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Three years ago, Mark*, now a college junior, went to a Dave Mathews concert in Boston with a few friends. He was 18 at the time, and about a half-hour before the concert started, they all decided to take a pill of the drug Ecstasy. This was Mark’s first time taking the drug, so he didn’t fully know what to expect. They chose what is called the “speedy” type, commonly used at raves and parties rather than the “dopey” type, which is known to give more of a slow, relaxing feeling.
“Seriously, you get this warm fuzzy feeling that runs up your back, and a feeling that everything in life is right. Your jaw begins to clench and you love chewing on stuff…gum, straws, candy,” he said.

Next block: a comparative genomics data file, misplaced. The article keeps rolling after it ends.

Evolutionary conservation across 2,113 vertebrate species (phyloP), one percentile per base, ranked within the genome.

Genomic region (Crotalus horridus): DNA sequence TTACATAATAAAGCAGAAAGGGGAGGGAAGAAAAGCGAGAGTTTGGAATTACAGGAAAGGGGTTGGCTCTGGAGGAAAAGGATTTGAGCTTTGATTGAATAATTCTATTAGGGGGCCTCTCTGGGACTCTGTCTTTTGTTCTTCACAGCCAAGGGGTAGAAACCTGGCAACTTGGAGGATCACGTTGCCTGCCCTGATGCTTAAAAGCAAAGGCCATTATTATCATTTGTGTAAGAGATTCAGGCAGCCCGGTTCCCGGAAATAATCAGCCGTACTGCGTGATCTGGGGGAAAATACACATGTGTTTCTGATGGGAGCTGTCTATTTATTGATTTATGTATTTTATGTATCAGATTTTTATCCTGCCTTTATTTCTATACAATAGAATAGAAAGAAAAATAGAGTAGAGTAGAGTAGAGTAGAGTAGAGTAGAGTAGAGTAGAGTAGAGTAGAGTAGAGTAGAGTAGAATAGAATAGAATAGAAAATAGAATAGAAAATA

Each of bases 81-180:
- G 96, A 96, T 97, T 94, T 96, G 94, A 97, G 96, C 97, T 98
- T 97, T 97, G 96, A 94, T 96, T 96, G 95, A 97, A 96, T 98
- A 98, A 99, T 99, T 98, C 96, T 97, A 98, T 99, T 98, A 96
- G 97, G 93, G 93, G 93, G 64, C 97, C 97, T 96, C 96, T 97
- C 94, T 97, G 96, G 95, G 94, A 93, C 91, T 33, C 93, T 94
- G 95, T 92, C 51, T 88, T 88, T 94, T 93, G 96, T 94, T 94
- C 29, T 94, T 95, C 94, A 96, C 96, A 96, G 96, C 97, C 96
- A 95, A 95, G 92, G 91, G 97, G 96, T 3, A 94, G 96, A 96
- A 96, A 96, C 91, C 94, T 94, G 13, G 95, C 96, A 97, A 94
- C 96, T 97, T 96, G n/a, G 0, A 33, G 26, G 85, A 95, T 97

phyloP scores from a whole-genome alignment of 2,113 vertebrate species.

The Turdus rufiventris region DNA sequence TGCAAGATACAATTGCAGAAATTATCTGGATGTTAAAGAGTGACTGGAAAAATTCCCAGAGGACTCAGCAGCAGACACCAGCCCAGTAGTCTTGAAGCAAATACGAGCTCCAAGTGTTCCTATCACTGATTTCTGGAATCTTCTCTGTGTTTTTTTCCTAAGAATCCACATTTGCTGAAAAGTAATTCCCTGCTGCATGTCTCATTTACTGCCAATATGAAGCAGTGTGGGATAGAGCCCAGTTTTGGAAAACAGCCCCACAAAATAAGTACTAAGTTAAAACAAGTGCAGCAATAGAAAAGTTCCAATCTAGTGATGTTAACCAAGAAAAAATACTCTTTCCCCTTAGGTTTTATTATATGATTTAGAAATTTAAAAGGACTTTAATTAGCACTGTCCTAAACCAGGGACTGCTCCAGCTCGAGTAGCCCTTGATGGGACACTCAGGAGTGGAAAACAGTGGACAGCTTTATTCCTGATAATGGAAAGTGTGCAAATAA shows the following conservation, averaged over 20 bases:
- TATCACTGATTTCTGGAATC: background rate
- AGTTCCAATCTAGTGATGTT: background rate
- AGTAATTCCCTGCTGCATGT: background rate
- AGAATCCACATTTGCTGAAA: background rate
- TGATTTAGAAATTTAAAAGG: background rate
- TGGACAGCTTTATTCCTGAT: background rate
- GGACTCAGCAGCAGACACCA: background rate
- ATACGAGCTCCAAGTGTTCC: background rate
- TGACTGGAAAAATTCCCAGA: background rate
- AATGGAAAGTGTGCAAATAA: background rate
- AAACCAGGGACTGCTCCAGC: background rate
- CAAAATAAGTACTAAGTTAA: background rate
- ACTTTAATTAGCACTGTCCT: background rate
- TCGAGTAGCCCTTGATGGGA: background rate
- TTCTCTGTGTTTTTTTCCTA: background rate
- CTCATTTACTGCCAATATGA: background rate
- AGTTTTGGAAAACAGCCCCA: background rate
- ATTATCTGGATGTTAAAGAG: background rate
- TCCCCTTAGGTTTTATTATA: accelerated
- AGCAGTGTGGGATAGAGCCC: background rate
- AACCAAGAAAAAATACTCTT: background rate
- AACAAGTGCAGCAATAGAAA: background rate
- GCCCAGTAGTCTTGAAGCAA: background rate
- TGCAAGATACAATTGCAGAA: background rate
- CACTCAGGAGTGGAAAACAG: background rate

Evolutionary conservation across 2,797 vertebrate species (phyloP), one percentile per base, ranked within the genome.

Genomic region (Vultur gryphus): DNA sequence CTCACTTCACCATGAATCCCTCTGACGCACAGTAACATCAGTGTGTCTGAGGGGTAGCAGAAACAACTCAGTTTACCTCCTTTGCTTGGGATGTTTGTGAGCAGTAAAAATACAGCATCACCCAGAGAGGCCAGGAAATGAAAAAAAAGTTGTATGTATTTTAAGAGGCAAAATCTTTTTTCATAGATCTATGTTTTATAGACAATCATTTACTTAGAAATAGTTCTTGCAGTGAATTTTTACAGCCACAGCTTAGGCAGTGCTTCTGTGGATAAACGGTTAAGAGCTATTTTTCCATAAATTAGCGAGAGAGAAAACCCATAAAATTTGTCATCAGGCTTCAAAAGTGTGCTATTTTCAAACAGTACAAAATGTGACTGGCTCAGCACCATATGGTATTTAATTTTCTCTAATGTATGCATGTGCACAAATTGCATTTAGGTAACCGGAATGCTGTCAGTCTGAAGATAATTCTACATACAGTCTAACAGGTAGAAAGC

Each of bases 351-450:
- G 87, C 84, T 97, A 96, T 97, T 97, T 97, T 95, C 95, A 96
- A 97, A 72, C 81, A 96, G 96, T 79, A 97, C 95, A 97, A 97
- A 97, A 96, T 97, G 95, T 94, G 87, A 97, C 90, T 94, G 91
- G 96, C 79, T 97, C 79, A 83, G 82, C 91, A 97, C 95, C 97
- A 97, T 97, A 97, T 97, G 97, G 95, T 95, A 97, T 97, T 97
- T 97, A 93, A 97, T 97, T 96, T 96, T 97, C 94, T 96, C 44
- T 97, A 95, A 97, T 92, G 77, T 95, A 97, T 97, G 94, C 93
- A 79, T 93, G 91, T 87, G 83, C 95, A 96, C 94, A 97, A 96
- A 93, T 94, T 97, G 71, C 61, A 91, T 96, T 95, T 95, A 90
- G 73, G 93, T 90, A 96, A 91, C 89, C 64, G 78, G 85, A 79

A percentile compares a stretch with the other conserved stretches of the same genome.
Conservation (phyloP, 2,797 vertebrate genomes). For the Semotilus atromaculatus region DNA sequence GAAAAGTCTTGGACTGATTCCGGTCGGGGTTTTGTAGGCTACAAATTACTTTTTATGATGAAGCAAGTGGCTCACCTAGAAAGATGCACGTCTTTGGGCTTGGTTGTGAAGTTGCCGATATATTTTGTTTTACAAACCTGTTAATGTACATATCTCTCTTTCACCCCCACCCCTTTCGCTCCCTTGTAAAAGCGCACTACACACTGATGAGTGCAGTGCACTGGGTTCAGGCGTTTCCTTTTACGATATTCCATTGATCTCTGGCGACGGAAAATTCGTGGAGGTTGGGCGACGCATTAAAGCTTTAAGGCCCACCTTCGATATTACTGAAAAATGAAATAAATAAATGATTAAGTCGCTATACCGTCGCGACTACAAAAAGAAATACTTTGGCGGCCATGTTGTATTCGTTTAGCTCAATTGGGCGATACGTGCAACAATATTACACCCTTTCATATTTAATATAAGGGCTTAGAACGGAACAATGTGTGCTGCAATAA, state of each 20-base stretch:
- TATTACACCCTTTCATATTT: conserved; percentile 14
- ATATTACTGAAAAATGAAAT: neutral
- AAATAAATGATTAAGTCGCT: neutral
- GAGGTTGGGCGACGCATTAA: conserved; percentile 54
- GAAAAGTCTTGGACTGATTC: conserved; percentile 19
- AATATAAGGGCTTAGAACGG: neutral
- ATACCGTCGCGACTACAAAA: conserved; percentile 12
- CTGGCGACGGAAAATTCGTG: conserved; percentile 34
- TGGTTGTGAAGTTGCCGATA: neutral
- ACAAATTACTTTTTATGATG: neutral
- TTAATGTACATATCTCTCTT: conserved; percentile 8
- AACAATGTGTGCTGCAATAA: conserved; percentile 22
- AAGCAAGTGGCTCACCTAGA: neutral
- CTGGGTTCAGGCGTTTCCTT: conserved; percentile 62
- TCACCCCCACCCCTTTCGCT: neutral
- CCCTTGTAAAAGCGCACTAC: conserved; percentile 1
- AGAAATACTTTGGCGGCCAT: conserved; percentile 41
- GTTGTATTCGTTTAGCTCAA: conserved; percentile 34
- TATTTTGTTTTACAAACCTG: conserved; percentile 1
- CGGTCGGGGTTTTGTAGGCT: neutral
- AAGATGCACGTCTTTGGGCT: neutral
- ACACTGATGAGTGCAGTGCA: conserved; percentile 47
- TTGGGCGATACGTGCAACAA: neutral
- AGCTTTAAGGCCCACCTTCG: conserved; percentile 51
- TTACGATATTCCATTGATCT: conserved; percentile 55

The feelings that Mark experienced are typical effects of the drug. His most intense feelings lasted about three hours, and the overall feeling of the drug remained for about six to seven hours. Yet the feelings of contentment abruptly ended when he awoke the next day.
“The next day was the most horrible day of my life,” he said. “All the happiness that was triggered in your brain is drained and you’re left with nothing.”
Over eight million people aged 12 and older reported using the “club” drug ecstasy at least once in their lifetime, according to the National Household Survey on Drug Abuse (NHSDA), an information source on the consequences, patterns, and prevalence of alcohol, tobacco, and illegal drug use and abuse in the general U.S. population, age 12 and older.